Curiosities [afterw.] Romance of modern travel (Google eBook)

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Page 175 - Many of the bulls, less active and less fleet than the cows, paying no attention to the ground, and occupied solely with the hunter, were precipitated to the earth with great force, rolling over and over with the violence of the shock, and hardly distinguishable in the dust. We separated on entering, each singling out his game. My horse was a trained hunter, famous in the west under the name of Proveau, and, with his eyes flashing, and the foam flying from his mouth, sprang on after the cow like...
Page 175 - I could see nothing, and the buffalo were not distinguishable until within thirty feet. They crowded together more densely still, as I came upon them, and rushed along in such a compact body that I could not obtain an entrance, the horse almost leaping upon them. " In a few moments the mass divided to the right and left, the horns clattering with a noise heard above everything else, and my horse darted into the opening.
Page 72 - All hands clear the ship for action, ahoy ! ' The drum and fife beat to quarters, bulkheads were knocked away, the guns were released from their confinement, the whole dread paraphernalia of battle was produced ; and, after the lapse of a few minutes of hurry and confusion, every man and boy was at his post ready to do his best service for his country, except the band, who, claiming exemption from the affray, safely stowed themselves away in the cable tier. We had only one sick man on the list ;...
Page 82 - We held him while the surgeon cut off his leg above the knee. The task was most painful to behold, the surgeon using his knife and saw on human flesh and bones, as freely as the butcher at the shambles does on the carcass of the beast!
Page 49 - When the icy ground is not covered by snow their hoofs often burst from the effect of the cold. The caravan is always surrounded by a thick cloud of vapour; it is not only living bodies which produce this effect, but even the snow smokes. These evaporations are instantly changed into millions of needles of ice, which fill the air, and cause a constant slight noise, resembling the sound of torn satin or thick silk.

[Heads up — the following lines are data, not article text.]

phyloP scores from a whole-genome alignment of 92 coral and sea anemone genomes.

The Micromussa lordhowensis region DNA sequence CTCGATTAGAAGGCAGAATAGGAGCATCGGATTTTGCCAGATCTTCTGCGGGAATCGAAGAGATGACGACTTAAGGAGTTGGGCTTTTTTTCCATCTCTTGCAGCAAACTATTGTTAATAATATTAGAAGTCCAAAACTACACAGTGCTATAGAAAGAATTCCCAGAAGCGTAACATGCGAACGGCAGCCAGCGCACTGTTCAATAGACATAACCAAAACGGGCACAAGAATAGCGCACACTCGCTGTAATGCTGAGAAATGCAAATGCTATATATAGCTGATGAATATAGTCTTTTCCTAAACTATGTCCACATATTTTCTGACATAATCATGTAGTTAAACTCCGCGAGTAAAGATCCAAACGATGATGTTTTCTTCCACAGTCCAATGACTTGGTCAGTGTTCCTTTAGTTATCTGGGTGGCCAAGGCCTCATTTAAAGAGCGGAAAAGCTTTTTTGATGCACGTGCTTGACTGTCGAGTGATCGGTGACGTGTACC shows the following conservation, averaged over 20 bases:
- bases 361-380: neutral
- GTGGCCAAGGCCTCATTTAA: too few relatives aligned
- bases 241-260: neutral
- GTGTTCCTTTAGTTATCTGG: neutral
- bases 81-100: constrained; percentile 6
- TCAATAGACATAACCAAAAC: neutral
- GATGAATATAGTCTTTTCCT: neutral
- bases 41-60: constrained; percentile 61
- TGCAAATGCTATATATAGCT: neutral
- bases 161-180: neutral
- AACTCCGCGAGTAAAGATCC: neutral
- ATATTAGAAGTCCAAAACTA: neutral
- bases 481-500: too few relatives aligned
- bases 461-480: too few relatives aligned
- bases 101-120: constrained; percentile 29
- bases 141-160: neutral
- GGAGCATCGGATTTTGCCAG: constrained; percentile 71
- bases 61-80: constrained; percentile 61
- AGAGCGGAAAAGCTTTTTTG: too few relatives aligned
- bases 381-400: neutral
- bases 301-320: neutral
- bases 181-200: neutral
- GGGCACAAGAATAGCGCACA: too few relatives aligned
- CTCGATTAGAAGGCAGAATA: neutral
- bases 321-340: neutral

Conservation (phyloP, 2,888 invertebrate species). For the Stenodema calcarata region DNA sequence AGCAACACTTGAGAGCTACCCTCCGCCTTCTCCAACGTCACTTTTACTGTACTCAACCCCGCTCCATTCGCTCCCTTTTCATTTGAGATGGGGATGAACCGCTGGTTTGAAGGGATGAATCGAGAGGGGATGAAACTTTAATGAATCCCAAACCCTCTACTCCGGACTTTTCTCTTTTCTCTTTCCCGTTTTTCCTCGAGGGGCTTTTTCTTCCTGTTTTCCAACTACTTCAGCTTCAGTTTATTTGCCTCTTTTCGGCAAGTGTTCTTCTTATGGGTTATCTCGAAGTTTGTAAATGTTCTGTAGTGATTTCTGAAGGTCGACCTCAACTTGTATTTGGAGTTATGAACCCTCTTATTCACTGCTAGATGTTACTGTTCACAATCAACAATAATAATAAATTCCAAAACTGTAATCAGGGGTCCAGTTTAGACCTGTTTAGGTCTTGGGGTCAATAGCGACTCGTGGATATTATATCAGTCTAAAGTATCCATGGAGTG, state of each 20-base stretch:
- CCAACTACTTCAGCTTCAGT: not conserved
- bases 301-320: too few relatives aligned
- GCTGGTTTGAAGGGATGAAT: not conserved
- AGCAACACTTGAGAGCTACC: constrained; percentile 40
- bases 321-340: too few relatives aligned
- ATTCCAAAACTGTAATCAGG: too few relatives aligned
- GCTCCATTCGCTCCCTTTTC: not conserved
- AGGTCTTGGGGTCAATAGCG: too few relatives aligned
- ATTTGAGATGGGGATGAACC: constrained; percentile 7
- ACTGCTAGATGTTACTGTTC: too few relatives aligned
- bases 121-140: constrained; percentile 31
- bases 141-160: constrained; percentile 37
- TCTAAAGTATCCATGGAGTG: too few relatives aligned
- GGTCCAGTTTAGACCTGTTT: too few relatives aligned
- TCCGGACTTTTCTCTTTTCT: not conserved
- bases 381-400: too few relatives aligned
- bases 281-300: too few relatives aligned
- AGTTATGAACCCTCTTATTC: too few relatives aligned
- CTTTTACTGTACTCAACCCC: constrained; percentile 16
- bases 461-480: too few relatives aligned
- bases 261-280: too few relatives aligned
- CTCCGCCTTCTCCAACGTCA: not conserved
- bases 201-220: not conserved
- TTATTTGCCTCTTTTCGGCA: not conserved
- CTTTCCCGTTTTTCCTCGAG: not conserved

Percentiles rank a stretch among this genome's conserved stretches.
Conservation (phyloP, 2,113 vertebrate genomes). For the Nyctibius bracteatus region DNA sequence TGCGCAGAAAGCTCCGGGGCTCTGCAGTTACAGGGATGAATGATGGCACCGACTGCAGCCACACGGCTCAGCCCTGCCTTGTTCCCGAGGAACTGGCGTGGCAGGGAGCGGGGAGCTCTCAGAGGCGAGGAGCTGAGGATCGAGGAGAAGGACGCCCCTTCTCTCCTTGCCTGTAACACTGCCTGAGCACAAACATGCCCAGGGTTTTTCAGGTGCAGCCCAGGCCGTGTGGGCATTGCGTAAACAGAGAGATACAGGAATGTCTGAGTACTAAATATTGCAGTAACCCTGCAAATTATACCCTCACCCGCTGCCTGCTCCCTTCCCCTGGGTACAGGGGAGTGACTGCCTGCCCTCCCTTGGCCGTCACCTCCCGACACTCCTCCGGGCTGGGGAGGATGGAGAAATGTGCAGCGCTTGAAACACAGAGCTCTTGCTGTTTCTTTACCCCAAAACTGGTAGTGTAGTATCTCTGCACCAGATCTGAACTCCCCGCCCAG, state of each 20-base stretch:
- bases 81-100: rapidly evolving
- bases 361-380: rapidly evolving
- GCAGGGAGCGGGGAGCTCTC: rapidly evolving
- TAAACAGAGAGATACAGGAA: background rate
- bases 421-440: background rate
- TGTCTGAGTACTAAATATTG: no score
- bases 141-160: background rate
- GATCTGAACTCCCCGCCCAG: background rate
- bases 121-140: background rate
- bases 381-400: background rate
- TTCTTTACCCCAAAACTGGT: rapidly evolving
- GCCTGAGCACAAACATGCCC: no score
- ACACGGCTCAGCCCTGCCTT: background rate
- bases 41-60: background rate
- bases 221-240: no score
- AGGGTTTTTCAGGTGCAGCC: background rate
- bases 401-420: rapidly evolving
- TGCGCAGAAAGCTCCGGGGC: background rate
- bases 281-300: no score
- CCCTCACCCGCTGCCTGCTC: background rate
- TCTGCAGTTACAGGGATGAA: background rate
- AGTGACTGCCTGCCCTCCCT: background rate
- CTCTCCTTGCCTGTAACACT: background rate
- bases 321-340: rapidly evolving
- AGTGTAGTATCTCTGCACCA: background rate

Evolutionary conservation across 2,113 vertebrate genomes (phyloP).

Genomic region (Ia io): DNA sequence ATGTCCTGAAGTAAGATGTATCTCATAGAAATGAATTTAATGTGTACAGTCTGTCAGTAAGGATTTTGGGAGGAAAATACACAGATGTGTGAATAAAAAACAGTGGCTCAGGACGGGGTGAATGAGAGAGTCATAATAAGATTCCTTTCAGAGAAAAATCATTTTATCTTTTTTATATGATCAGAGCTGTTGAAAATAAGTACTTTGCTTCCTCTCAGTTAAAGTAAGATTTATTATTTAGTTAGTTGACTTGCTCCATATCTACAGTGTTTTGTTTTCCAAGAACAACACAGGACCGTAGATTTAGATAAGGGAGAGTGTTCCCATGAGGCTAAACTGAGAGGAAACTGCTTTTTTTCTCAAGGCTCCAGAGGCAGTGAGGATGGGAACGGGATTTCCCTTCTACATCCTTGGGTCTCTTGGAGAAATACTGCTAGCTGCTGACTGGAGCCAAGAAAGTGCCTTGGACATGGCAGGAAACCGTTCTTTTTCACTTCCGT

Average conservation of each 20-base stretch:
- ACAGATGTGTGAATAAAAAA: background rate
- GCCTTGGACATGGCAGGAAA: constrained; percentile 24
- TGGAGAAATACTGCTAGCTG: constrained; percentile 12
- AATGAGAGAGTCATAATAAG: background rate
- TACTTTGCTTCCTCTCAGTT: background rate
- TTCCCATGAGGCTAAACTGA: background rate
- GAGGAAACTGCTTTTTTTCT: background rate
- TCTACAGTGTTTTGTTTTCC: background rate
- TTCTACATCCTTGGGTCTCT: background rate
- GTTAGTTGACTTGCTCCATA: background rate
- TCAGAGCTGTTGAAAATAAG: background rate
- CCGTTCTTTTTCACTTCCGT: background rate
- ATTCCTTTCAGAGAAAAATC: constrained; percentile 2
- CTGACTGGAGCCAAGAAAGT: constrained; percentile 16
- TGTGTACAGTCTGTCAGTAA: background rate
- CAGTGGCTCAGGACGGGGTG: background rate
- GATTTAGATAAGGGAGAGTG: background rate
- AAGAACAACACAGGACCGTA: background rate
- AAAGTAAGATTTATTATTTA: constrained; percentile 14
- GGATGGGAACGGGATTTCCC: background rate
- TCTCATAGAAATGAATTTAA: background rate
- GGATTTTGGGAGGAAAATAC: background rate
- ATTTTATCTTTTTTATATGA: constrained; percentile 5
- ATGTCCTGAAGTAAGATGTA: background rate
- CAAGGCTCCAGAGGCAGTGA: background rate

Page 73 - We must fight her,' was the conviction of every breast. Every possible arrangement that could insure success was accordingly made. The guns were shotted, the matches lighted ; for, although our guns were all furnished with first-class locks, they were also furnished with matches, attached by lanyards, in case the lock should miss fire.
Page i - Tis pleasant, by the cheerful hearth, to hear Of tempests and the dangers of the deep, And pause at times, and feel that we are safe ; Then listen to the perilous tale again, And with an eager and suspended soul, Woo terror to delight us.
Page 142 - ... side of the channel, before us. The collisions were so tremendous, that large masses were every instant broken away, and it was evident, that the portion of ice which still divided the channel from the open ocean would soon be completely destroyed. Had we attempted to...
Page 75 - ... immediately thrown overboard. As I was stationed but a short distance from the main hatchway, I could catch a glance at all who were carried below. A glance was all I could indulge in, for the boys belonging to the guns next to mine were wounded in the early part of the action, and I had to spring with all my might to keep three or four guns supplied with cartridges. I saw two of these lads fall nearly together. One of them was struck in the leg by a large shot; he had to suffer amputation above...
Page 182 - They strove to force their way through apertures, in length 14 inches, and barely 6 inches in breadth, and in some instances, succeeded. The cries, the heat, I may say, without exaggeration, ' the smoke of their torment, which ascended, can be compared to nothing earthly. One of the Spaniards gave warning that the consequence would be many deaths...

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